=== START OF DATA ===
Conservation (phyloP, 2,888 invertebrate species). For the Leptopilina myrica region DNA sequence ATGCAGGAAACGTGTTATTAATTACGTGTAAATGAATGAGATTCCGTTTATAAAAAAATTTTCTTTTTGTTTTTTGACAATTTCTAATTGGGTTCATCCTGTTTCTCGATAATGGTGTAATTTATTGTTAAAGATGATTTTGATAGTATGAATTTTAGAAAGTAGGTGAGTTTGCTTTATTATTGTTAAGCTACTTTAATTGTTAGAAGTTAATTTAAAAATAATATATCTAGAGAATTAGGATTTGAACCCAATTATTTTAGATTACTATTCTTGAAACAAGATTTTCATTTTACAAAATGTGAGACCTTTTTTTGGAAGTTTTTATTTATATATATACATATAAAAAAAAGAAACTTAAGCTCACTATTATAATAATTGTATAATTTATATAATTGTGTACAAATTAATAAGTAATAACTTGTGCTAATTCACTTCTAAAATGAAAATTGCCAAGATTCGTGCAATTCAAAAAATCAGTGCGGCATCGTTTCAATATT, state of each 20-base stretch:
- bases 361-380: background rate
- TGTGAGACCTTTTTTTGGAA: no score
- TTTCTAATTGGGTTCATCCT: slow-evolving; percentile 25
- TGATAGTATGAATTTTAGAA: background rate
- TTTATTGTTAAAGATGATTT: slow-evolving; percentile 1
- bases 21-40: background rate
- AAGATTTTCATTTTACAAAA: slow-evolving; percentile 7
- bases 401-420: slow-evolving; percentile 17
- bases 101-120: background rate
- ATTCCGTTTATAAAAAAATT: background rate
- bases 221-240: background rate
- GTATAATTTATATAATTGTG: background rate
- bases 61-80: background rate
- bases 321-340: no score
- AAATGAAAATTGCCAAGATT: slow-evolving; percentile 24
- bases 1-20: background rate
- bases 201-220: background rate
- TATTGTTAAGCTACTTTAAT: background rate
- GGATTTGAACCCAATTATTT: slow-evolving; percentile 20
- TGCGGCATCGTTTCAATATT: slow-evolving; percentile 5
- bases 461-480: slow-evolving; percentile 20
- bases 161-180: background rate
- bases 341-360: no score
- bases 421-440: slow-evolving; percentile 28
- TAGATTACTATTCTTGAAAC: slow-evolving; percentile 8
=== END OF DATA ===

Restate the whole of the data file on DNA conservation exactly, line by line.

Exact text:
Conservation (phyloP, 2,888 invertebrate species). For the Leptopilina myrica region DNA sequence ATGCAGGAAACGTGTTATTAATTACGTGTAAATGAATGAGATTCCGTTTATAAAAAAATTTTCTTTTTGTTTTTTGACAATTTCTAATTGGGTTCATCCTGTTTCTCGATAATGGTGTAATTTATTGTTAAAGATGATTTTGATAGTATGAATTTTAGAAAGTAGGTGAGTTTGCTTTATTATTGTTAAGCTACTTTAATTGTTAGAAGTTAATTTAAAAATAATATATCTAGAGAATTAGGATTTGAACCCAATTATTTTAGATTACTATTCTTGAAACAAGATTTTCATTTTACAAAATGTGAGACCTTTTTTTGGAAGTTTTTATTTATATATATACATATAAAAAAAAGAAACTTAAGCTCACTATTATAATAATTGTATAATTTATATAATTGTGTACAAATTAATAAGTAATAACTTGTGCTAATTCACTTCTAAAATGAAAATTGCCAAGATTCGTGCAATTCAAAAAATCAGTGCGGCATCGTTTCAATATT, state of each 20-base stretch:
- bases 361-380: background rate
- TGTGAGACCTTTTTTTGGAA: no score
- TTTCTAATTGGGTTCATCCT: slow-evolving; percentile 25
- TGATAGTATGAATTTTAGAA: background rate
- TTTATTGTTAAAGATGATTT: slow-evolving; percentile 1
- bases 21-40: background rate
- AAGATTTTCATTTTACAAAA: slow-evolving; percentile 7
- bases 401-420: slow-evolving; percentile 17
- bases 101-120: background rate
- ATTCCGTTTATAAAAAAATT: background rate
- bases 221-240: background rate
- GTATAATTTATATAATTGTG: background rate
- bases 61-80: background rate
- bases 321-340: no score
- AAATGAAAATTGCCAAGATT: slow-evolving; percentile 24
- bases 1-20: background rate
- bases 201-220: background rate
- TATTGTTAAGCTACTTTAAT: background rate
- GGATTTGAACCCAATTATTT: slow-evolving; percentile 20
- TGCGGCATCGTTTCAATATT: slow-evolving; percentile 5
- bases 461-480: slow-evolving; percentile 20
- bases 161-180: background rate
- bases 341-360: no score
- bases 421-440: slow-evolving; percentile 28
- TAGATTACTATTCTTGAAAC: slow-evolving; percentile 8